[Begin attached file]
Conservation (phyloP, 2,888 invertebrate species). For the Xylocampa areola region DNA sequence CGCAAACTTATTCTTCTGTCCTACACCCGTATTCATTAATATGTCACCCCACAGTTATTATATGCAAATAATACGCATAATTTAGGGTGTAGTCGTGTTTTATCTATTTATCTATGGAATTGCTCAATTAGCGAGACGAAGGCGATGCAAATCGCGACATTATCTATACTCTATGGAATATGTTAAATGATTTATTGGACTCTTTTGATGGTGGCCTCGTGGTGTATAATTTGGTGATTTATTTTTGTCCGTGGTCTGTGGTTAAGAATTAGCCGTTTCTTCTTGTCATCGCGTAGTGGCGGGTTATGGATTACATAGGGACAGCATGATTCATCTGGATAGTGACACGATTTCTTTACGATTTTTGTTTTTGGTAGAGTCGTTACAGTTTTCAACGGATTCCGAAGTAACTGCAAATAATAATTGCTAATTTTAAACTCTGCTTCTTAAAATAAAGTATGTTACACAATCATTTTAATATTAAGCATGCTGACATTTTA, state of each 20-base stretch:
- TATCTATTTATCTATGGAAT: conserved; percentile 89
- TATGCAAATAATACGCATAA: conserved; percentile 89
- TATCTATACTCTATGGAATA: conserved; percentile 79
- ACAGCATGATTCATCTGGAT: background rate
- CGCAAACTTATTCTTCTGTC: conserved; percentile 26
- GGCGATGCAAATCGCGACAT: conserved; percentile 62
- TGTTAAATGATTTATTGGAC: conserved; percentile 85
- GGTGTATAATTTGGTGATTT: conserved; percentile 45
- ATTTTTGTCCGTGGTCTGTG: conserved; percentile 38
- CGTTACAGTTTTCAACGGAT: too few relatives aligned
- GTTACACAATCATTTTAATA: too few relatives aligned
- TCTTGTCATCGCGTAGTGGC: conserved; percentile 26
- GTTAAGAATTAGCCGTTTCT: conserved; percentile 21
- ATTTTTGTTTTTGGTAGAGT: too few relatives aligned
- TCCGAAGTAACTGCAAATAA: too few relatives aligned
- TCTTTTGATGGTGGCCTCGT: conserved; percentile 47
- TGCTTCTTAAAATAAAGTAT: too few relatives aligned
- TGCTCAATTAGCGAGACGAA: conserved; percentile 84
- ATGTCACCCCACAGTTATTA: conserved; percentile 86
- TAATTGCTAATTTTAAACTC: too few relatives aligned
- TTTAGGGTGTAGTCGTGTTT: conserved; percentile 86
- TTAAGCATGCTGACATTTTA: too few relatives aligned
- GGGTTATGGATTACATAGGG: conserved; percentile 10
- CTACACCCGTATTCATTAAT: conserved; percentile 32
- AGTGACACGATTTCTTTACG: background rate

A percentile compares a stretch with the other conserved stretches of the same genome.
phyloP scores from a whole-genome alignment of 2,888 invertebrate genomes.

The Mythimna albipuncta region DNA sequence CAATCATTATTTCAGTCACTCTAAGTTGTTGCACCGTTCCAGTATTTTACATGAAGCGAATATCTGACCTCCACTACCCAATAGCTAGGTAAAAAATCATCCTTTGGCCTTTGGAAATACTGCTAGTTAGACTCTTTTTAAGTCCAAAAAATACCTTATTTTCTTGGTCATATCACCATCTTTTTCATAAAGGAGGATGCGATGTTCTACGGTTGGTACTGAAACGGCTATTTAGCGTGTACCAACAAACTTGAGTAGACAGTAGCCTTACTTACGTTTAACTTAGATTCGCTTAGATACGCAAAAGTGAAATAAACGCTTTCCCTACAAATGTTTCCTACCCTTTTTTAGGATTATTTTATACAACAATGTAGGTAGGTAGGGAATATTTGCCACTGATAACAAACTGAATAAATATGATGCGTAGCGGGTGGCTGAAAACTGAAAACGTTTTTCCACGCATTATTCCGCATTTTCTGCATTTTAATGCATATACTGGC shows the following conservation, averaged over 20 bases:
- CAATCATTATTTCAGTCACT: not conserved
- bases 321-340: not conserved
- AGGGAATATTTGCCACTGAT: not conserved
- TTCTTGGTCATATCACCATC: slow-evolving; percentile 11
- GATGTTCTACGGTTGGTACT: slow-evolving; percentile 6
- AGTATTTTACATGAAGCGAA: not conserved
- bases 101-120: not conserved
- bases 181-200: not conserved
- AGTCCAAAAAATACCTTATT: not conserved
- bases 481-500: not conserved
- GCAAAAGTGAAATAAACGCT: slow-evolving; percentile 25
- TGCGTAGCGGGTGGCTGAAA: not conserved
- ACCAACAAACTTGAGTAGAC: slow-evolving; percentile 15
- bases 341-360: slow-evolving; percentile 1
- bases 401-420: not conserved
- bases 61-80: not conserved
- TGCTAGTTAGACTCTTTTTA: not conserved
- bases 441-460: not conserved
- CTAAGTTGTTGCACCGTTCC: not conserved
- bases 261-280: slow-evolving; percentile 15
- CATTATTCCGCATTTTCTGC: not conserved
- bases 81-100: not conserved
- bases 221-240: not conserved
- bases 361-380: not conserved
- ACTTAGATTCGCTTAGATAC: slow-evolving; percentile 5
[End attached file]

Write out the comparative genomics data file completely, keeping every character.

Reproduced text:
Conservation (phyloP, 2,888 invertebrate species). For the Xylocampa areola region DNA sequence CGCAAACTTATTCTTCTGTCCTACACCCGTATTCATTAATATGTCACCCCACAGTTATTATATGCAAATAATACGCATAATTTAGGGTGTAGTCGTGTTTTATCTATTTATCTATGGAATTGCTCAATTAGCGAGACGAAGGCGATGCAAATCGCGACATTATCTATACTCTATGGAATATGTTAAATGATTTATTGGACTCTTTTGATGGTGGCCTCGTGGTGTATAATTTGGTGATTTATTTTTGTCCGTGGTCTGTGGTTAAGAATTAGCCGTTTCTTCTTGTCATCGCGTAGTGGCGGGTTATGGATTACATAGGGACAGCATGATTCATCTGGATAGTGACACGATTTCTTTACGATTTTTGTTTTTGGTAGAGTCGTTACAGTTTTCAACGGATTCCGAAGTAACTGCAAATAATAATTGCTAATTTTAAACTCTGCTTCTTAAAATAAAGTATGTTACACAATCATTTTAATATTAAGCATGCTGACATTTTA, state of each 20-base stretch:
- TATCTATTTATCTATGGAAT: conserved; percentile 89
- TATGCAAATAATACGCATAA: conserved; percentile 89
- TATCTATACTCTATGGAATA: conserved; percentile 79
- ACAGCATGATTCATCTGGAT: background rate
- CGCAAACTTATTCTTCTGTC: conserved; percentile 26
- GGCGATGCAAATCGCGACAT: conserved; percentile 62
- TGTTAAATGATTTATTGGAC: conserved; percentile 85
- GGTGTATAATTTGGTGATTT: conserved; percentile 45
- ATTTTTGTCCGTGGTCTGTG: conserved; percentile 38
- CGTTACAGTTTTCAACGGAT: too few relatives aligned
- GTTACACAATCATTTTAATA: too few relatives aligned
- TCTTGTCATCGCGTAGTGGC: conserved; percentile 26
- GTTAAGAATTAGCCGTTTCT: conserved; percentile 21
- ATTTTTGTTTTTGGTAGAGT: too few relatives aligned
- TCCGAAGTAACTGCAAATAA: too few relatives aligned
- TCTTTTGATGGTGGCCTCGT: conserved; percentile 47
- TGCTTCTTAAAATAAAGTAT: too few relatives aligned
- TGCTCAATTAGCGAGACGAA: conserved; percentile 84
- ATGTCACCCCACAGTTATTA: conserved; percentile 86
- TAATTGCTAATTTTAAACTC: too few relatives aligned
- TTTAGGGTGTAGTCGTGTTT: conserved; percentile 86
- TTAAGCATGCTGACATTTTA: too few relatives aligned
- GGGTTATGGATTACATAGGG: conserved; percentile 10
- CTACACCCGTATTCATTAAT: conserved; percentile 32
- AGTGACACGATTTCTTTACG: background rate

A percentile compares a stretch with the other conserved stretches of the same genome.
phyloP scores from a whole-genome alignment of 2,888 invertebrate genomes.

The Mythimna albipuncta region DNA sequence CAATCATTATTTCAGTCACTCTAAGTTGTTGCACCGTTCCAGTATTTTACATGAAGCGAATATCTGACCTCCACTACCCAATAGCTAGGTAAAAAATCATCCTTTGGCCTTTGGAAATACTGCTAGTTAGACTCTTTTTAAGTCCAAAAAATACCTTATTTTCTTGGTCATATCACCATCTTTTTCATAAAGGAGGATGCGATGTTCTACGGTTGGTACTGAAACGGCTATTTAGCGTGTACCAACAAACTTGAGTAGACAGTAGCCTTACTTACGTTTAACTTAGATTCGCTTAGATACGCAAAAGTGAAATAAACGCTTTCCCTACAAATGTTTCCTACCCTTTTTTAGGATTATTTTATACAACAATGTAGGTAGGTAGGGAATATTTGCCACTGATAACAAACTGAATAAATATGATGCGTAGCGGGTGGCTGAAAACTGAAAACGTTTTTCCACGCATTATTCCGCATTTTCTGCATTTTAATGCATATACTGGC shows the following conservation, averaged over 20 bases:
- CAATCATTATTTCAGTCACT: not conserved
- bases 321-340: not conserved
- AGGGAATATTTGCCACTGAT: not conserved
- TTCTTGGTCATATCACCATC: slow-evolving; percentile 11
- GATGTTCTACGGTTGGTACT: slow-evolving; percentile 6
- AGTATTTTACATGAAGCGAA: not conserved
- bases 101-120: not conserved
- bases 181-200: not conserved
- AGTCCAAAAAATACCTTATT: not conserved
- bases 481-500: not conserved
- GCAAAAGTGAAATAAACGCT: slow-evolving; percentile 25
- TGCGTAGCGGGTGGCTGAAA: not conserved
- ACCAACAAACTTGAGTAGAC: slow-evolving; percentile 15
- bases 341-360: slow-evolving; percentile 1
- bases 401-420: not conserved
- bases 61-80: not conserved
- TGCTAGTTAGACTCTTTTTA: not conserved
- bases 441-460: not conserved
- CTAAGTTGTTGCACCGTTCC: not conserved
- bases 261-280: slow-evolving; percentile 15
- CATTATTCCGCATTTTCTGC: not conserved
- bases 81-100: not conserved
- bases 221-240: not conserved
- bases 361-380: not conserved
- ACTTAGATTCGCTTAGATAC: slow-evolving; percentile 5